• Story Type: News Story; Groups: KDE
KWin, KDE's window manager, has been around since KDE 2.0 (replacing KWM in KDE 1.x) and has grown to be a mature and stable window manager over the years. For KDE 4, however, there were a few people rumbling about visual effects, and perhaps KWin was feeling a little envious of its younger cousins Compiz and Beryl.

Customize Your Shell

You can customize the UNIX shell to save time, to save typing, and to adapt to your style of work. Shell startup files capture your preferences and recreate your shell environment session after session, even machine to machine

SCO was Microsoft's patent warm-up act

PJ at Groklaw has uncovered this little gem from an exhibit filed in SCO v. Novell. Fascinating stuff. It's always interesting when you can finally read things that were intended to be private. In this case, it looks like SCO was a definite precursor to Microsoft's patent charade, what with a "right to use" Linux, covenants not to sue, etc. Meager minds think alike?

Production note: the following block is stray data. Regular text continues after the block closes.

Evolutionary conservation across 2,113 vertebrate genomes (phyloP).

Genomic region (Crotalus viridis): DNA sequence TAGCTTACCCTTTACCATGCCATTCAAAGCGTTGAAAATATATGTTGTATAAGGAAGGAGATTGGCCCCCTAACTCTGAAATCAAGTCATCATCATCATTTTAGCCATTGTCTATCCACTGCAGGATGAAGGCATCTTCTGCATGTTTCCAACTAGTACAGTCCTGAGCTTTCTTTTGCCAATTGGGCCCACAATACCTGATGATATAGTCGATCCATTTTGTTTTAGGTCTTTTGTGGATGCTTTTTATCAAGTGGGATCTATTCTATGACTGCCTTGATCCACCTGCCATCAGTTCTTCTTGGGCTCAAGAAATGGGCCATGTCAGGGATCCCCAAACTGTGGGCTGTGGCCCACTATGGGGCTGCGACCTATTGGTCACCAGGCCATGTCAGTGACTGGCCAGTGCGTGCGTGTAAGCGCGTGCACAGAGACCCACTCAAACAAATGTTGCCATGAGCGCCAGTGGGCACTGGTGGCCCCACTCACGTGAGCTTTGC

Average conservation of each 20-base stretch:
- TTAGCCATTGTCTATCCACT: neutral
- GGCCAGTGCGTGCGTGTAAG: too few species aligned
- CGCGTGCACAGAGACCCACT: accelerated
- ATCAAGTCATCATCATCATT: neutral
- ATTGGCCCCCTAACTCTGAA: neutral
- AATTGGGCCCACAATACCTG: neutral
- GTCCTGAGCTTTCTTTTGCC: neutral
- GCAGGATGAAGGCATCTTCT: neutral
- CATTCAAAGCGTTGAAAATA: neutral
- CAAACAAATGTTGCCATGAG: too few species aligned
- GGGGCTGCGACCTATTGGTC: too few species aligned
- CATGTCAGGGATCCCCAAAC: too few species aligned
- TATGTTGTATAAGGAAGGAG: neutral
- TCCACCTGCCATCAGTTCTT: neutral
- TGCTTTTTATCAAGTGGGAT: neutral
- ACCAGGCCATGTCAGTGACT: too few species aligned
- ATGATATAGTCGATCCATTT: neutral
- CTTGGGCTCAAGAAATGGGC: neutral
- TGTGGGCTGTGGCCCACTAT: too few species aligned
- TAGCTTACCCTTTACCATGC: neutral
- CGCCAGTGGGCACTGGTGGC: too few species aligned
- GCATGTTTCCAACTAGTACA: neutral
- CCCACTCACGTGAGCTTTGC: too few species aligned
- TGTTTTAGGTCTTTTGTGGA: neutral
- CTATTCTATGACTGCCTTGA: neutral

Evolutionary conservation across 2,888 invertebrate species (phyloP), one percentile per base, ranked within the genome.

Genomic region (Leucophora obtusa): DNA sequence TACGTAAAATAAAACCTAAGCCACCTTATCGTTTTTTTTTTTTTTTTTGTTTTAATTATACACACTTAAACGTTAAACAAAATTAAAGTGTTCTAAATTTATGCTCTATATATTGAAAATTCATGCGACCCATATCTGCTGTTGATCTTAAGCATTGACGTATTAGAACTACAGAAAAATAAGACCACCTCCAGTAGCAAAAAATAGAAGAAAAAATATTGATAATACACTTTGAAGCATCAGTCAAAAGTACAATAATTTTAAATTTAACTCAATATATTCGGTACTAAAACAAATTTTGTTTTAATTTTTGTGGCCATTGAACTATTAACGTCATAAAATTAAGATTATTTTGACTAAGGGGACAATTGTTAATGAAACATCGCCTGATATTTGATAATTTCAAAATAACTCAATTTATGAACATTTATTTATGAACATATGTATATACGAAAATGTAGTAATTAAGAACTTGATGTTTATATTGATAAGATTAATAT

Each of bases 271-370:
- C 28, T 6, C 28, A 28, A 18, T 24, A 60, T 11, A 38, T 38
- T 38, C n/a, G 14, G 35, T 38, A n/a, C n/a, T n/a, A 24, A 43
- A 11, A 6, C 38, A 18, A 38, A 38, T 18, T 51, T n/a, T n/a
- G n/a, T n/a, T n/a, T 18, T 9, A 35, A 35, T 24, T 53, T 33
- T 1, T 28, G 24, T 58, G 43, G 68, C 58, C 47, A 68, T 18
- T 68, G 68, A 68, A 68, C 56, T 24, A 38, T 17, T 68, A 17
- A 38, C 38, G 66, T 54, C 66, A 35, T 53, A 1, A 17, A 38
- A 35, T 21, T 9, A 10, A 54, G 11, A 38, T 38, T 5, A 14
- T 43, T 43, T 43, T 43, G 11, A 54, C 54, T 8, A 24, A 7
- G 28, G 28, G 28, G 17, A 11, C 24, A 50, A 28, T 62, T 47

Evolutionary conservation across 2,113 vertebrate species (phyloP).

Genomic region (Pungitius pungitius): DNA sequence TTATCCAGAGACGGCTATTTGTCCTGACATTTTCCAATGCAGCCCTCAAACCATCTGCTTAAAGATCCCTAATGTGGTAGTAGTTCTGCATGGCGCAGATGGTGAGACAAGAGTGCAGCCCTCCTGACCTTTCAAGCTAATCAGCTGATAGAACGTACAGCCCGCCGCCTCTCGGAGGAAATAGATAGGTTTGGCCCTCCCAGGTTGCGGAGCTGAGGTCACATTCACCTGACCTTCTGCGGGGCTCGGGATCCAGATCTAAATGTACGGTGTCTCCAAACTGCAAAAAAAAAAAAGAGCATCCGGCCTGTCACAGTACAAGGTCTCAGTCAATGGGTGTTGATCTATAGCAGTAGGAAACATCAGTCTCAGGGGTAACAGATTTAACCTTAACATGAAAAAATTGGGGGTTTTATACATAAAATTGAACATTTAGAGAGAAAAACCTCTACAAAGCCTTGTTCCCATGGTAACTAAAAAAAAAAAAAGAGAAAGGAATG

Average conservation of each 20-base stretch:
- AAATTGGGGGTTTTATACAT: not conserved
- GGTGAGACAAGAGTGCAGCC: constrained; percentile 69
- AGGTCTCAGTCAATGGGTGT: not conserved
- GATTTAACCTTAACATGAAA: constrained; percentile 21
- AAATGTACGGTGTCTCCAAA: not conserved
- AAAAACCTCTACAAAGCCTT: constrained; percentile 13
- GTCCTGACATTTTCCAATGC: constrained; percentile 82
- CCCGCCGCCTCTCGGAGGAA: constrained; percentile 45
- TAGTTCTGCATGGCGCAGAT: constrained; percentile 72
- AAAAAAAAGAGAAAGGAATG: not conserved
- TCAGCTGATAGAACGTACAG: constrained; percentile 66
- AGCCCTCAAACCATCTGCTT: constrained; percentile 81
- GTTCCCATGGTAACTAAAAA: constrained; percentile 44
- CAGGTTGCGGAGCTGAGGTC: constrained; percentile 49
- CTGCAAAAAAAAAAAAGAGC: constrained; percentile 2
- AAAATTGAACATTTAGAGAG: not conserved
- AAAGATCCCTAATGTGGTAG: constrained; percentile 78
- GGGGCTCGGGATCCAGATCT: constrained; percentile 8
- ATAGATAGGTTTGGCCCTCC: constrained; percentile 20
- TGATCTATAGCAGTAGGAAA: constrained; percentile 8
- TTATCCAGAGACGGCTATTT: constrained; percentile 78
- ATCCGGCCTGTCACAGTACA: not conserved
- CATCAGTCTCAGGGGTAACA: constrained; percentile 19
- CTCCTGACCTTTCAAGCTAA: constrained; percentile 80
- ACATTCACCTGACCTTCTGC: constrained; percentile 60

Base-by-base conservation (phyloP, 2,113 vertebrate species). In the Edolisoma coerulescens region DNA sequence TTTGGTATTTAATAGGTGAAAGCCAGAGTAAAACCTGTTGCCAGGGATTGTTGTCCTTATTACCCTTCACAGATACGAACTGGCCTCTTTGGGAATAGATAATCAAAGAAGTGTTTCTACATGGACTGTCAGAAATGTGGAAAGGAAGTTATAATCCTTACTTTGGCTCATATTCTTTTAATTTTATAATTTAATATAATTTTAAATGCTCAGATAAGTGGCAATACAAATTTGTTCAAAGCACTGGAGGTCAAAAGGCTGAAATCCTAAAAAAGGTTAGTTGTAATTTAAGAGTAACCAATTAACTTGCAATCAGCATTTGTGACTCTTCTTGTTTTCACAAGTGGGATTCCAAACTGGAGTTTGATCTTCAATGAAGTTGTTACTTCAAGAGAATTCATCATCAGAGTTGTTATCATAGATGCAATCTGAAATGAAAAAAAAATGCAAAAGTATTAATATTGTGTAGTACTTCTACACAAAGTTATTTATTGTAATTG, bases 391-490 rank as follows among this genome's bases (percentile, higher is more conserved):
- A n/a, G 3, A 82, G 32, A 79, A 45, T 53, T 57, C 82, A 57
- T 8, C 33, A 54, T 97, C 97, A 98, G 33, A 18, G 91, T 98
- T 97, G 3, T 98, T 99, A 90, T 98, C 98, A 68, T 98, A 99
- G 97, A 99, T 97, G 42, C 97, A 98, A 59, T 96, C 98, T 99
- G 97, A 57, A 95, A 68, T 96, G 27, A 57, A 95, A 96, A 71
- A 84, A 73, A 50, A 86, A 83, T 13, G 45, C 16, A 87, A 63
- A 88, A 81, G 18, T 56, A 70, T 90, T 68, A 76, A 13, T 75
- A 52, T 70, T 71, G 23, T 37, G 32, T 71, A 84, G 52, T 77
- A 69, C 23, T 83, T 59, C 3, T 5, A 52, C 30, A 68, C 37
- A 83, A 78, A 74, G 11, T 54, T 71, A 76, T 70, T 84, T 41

Sun's Chief Open Source Officer Talks Patents

Q&A: Simon Phipps talks on patent reform and Microsoft's claims that free and open-source software is infringing its patents.

Transform UML model into actual Java source code

IBM Rational Software Delivery Platform gives you a customizable UML 2.1-based visual modeling and design tool that enables architects, systems analysts, designers, and others involved in the development process to clearly document and communicate processes, flows, and designs.

Free Software Shines On

  • eWEEK Linux; By Jason Brooks (Posted by dcparris on May 30, 2007 7:29 PM EDT)
  • Story Type: News Story; Groups: Linux
The future of solar power mirrors the free software debate.

Making Linux "Happen". We Have A Start